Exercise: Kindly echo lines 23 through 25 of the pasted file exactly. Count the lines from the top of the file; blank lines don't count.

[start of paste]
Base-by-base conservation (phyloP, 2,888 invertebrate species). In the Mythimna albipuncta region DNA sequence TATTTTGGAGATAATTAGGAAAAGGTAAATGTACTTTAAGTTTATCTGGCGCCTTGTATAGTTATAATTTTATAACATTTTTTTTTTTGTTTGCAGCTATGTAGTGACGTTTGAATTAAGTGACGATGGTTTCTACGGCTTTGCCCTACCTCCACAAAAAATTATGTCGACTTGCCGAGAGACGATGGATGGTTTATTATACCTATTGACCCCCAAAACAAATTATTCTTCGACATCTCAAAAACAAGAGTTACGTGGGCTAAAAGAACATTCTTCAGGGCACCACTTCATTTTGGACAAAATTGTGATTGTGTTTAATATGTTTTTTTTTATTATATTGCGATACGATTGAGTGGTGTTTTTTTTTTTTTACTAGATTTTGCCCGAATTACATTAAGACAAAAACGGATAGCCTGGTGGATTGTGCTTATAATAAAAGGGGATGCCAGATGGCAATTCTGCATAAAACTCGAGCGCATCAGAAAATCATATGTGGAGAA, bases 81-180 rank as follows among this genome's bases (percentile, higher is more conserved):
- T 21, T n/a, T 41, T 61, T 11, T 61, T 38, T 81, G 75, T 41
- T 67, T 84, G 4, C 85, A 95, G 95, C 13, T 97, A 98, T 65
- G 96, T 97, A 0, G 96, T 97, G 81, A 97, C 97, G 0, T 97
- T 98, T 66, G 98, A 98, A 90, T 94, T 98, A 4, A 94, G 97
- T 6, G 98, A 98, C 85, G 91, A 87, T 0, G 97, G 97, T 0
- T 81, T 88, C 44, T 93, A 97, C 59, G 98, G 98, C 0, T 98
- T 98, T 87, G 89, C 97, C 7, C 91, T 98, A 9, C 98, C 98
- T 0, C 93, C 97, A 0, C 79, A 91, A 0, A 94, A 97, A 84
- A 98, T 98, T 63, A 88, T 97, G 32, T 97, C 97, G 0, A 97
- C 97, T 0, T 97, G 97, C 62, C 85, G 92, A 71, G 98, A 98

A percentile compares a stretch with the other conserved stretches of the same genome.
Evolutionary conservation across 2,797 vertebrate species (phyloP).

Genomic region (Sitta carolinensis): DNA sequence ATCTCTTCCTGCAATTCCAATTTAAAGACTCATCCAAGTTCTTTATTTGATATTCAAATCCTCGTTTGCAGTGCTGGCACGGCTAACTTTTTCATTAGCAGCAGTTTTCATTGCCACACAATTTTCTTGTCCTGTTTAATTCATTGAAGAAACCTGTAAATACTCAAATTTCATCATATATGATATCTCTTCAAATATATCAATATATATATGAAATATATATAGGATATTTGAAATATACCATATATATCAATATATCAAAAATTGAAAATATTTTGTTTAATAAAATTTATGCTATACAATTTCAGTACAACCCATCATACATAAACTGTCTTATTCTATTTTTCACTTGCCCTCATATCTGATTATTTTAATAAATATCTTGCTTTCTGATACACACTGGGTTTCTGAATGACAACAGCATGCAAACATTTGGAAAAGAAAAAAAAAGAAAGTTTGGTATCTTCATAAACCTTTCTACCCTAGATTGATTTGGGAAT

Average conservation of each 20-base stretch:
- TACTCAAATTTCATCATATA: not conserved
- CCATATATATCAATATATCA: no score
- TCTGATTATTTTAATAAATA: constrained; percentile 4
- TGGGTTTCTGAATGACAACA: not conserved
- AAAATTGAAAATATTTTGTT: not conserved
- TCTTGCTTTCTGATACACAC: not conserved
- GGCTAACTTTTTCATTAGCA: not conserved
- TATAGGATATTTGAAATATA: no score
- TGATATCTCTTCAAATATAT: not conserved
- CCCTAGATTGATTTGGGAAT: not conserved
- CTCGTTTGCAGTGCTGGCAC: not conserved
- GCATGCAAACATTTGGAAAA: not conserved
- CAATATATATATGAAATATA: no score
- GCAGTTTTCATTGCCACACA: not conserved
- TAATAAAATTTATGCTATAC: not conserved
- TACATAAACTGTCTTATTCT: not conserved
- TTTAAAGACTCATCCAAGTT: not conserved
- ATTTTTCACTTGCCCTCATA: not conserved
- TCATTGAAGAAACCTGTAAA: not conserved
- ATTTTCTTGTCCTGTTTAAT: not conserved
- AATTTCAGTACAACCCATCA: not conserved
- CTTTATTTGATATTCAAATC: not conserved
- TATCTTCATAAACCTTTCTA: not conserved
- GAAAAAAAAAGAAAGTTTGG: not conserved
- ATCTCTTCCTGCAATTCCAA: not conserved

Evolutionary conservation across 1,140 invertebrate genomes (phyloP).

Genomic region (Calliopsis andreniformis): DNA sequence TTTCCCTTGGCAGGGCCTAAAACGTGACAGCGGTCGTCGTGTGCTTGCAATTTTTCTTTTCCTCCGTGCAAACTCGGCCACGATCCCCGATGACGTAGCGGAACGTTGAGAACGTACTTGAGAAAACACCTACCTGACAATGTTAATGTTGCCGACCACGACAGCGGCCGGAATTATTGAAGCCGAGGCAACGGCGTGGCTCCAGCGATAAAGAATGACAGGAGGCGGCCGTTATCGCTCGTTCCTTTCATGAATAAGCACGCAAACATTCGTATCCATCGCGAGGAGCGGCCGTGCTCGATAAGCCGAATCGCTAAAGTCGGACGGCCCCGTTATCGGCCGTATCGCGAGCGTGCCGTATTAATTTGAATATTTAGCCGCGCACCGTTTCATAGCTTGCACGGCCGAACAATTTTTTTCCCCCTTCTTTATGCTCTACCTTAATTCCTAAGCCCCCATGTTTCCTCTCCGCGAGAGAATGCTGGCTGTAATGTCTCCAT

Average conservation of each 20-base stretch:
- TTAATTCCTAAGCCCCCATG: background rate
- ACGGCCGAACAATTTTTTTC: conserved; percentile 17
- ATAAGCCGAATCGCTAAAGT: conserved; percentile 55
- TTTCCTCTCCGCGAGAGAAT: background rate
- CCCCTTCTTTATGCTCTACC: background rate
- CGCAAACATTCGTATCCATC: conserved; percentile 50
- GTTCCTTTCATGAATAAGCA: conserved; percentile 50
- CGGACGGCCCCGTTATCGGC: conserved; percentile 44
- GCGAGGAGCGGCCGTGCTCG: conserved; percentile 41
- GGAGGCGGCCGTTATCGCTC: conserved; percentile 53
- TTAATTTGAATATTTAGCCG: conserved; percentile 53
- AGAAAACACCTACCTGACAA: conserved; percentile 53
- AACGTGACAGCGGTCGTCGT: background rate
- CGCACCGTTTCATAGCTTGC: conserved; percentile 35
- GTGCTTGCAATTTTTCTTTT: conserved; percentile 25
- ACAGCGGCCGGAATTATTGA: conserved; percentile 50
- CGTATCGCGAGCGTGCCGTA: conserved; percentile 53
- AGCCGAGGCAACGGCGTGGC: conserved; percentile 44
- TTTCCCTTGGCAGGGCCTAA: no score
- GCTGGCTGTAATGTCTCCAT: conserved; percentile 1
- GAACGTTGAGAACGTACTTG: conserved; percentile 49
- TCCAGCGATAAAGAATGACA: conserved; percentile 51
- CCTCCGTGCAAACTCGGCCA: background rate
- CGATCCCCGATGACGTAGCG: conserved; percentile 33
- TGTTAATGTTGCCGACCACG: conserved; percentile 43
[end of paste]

- TATAGGATATTTGAAATATA: no score
- TGATATCTCTTCAAATATAT: not conserved
- CCCTAGATTGATTTGGGAAT: not conserved